Photograph by Kamil Krzaczynski/Getty Images
Amid the robust holiday spending season for retailers, evidence is mounting that consumer technology sales are a big weak area.
The analyst estimated that televisions accounted for about 25% of the retailer sales, and Apple products represented about 10% of revenue. Nagle said both product categories will likely detract from Best Buy's results.
This week, Mastercard SpendingPulse reported that U.S. retail sales surged this holiday season (Nov. 1 through Dec. 24), rising 5.1% from last year's level-the strongest growth rate in six years. But electronics and appliances sales underperformed, declining 0.7% year-over-year. Mastercard's data is based on analysis of total sales activity in the firm's payments network, along with survey-based estimates for other forms of payment.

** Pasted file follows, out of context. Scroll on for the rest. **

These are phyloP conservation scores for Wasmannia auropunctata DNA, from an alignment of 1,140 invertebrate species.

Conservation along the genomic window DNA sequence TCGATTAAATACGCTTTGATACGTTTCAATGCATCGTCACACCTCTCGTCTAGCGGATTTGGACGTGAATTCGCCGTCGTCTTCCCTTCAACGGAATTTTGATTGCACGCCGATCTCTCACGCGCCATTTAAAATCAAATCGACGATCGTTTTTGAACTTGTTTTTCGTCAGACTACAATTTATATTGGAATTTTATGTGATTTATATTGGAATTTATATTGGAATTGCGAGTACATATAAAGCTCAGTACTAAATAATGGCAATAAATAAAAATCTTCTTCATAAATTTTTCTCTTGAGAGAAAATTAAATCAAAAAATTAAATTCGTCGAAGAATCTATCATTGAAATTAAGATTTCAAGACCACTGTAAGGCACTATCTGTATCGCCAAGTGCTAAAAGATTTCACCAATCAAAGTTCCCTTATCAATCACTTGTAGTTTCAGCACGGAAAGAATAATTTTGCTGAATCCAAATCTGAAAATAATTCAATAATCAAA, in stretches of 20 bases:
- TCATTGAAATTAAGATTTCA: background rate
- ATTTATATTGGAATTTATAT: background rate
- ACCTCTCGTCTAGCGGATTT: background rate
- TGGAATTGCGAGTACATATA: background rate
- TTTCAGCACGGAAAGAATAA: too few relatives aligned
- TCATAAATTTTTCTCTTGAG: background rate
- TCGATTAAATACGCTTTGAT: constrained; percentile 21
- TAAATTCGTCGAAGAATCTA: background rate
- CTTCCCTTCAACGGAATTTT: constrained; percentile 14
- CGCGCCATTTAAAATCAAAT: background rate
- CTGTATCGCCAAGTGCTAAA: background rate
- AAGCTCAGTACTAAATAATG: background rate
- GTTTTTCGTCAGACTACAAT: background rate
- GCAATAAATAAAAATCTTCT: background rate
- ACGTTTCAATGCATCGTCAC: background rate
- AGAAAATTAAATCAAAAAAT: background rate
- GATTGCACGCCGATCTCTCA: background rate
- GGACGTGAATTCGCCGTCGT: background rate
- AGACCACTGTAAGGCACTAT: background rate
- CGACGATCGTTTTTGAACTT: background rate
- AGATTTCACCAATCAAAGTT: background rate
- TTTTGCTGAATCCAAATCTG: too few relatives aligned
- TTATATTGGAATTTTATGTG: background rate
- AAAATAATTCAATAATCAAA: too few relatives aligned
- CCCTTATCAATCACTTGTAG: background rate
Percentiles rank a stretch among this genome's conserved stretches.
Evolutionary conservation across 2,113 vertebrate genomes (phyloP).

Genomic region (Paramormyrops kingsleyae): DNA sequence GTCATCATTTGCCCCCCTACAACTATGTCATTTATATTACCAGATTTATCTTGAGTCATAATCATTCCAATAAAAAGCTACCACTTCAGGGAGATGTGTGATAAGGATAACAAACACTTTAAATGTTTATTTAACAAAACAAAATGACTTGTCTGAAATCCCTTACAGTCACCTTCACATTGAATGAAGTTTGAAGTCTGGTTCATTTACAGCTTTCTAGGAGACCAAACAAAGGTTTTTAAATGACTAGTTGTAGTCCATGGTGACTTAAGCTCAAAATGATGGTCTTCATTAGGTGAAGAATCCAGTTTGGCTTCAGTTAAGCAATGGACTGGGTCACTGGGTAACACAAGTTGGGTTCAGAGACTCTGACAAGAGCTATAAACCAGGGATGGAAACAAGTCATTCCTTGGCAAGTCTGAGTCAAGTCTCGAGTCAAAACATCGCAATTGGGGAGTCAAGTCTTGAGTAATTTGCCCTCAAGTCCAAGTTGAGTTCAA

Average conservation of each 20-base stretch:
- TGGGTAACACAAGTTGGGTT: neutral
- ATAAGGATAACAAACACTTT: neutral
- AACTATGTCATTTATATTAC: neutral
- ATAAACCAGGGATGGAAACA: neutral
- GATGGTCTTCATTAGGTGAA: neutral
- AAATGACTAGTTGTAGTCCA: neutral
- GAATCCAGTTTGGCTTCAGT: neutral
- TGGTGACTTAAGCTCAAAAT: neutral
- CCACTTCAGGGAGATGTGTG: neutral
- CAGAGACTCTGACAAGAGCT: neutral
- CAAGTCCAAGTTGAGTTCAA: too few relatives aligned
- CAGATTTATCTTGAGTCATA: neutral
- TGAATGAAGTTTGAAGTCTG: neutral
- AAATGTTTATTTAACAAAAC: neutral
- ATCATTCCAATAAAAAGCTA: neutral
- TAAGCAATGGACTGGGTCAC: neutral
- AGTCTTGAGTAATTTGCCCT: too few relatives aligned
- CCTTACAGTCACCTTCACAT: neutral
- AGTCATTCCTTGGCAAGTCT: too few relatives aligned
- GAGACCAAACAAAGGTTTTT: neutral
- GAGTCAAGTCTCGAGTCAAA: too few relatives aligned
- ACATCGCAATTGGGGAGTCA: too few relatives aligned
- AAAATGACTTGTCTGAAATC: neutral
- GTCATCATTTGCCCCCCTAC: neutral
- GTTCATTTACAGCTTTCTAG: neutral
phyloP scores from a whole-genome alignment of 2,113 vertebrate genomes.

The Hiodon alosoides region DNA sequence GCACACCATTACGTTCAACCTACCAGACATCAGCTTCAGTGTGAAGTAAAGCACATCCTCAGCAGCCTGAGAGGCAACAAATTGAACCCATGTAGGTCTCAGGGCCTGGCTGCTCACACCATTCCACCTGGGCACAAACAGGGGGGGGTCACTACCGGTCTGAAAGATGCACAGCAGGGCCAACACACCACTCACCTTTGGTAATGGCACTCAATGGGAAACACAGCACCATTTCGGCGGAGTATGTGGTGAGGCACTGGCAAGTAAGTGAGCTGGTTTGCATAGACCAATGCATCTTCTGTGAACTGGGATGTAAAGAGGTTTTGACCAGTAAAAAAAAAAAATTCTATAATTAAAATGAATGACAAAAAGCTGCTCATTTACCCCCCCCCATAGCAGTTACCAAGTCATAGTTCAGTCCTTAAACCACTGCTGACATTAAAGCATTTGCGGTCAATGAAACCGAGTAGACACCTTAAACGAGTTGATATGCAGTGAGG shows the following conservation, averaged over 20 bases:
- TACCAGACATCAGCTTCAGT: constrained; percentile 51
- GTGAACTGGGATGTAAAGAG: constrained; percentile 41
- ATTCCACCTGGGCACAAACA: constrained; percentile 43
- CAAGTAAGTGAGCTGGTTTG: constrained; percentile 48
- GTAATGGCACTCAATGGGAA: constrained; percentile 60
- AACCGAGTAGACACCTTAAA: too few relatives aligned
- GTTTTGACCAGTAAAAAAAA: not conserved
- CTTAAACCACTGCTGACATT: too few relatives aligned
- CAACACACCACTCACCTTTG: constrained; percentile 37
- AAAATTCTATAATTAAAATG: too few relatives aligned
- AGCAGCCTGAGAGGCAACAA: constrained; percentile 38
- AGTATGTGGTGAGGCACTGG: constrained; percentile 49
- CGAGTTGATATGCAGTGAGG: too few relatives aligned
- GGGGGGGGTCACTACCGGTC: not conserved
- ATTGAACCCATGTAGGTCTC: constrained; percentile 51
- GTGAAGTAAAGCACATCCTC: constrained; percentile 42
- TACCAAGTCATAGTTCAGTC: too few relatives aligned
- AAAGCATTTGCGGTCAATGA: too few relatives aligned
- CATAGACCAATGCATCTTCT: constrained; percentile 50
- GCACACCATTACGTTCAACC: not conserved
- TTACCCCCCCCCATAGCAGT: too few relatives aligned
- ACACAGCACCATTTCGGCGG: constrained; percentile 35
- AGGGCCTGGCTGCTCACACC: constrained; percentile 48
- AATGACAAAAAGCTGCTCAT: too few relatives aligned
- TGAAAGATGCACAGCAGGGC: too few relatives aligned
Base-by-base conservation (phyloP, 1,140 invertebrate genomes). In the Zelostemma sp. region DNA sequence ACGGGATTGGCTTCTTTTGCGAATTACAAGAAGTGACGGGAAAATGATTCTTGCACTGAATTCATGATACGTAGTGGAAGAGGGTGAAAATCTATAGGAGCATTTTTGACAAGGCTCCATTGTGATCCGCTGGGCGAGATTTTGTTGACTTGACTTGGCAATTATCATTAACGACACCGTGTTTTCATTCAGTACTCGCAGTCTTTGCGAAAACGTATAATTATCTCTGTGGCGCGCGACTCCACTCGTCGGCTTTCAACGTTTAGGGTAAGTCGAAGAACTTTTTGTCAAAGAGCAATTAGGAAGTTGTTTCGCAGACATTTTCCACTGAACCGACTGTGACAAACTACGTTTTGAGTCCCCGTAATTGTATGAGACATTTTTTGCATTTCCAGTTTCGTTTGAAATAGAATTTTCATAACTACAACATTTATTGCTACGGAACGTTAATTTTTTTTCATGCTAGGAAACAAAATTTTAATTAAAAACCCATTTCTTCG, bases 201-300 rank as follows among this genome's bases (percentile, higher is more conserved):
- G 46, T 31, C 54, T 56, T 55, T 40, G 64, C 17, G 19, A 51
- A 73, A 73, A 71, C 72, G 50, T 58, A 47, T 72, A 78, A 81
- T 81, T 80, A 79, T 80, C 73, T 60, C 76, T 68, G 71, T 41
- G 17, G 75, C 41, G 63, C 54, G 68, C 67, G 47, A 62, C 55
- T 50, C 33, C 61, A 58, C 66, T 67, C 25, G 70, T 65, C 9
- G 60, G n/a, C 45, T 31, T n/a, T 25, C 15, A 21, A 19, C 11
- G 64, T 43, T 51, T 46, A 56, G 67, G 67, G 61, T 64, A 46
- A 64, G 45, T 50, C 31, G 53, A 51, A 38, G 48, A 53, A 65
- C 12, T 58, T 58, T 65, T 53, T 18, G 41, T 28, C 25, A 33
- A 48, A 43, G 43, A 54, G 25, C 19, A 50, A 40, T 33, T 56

In similar fashion, KeyBanc Capital Markets on Thursday said its internal retail credit and debit card trends data showed spending at Best Buy dropped more than 12% year-over-year for the month of December through the 23rd. The KeyBanc data is based on 1.8 million accounts that have an average spend of $900 per month.
Best Buy did not immediately respond to a request for comment on the credit card spending tracking data.
If the tracking data is correct, the consumer electronics retailer will have a difficult time meeting its outlook. On Nov. 20, Best Buy gave a U.S. comparable sale growth guidance range of 0% to 3% for its fiscal fourth-quarter ending in January.
Best Buy stock was down slightly on Friday to $51.87. The stock has declined nearly 20% so far this month as investors grow concerned about weak technology spending.
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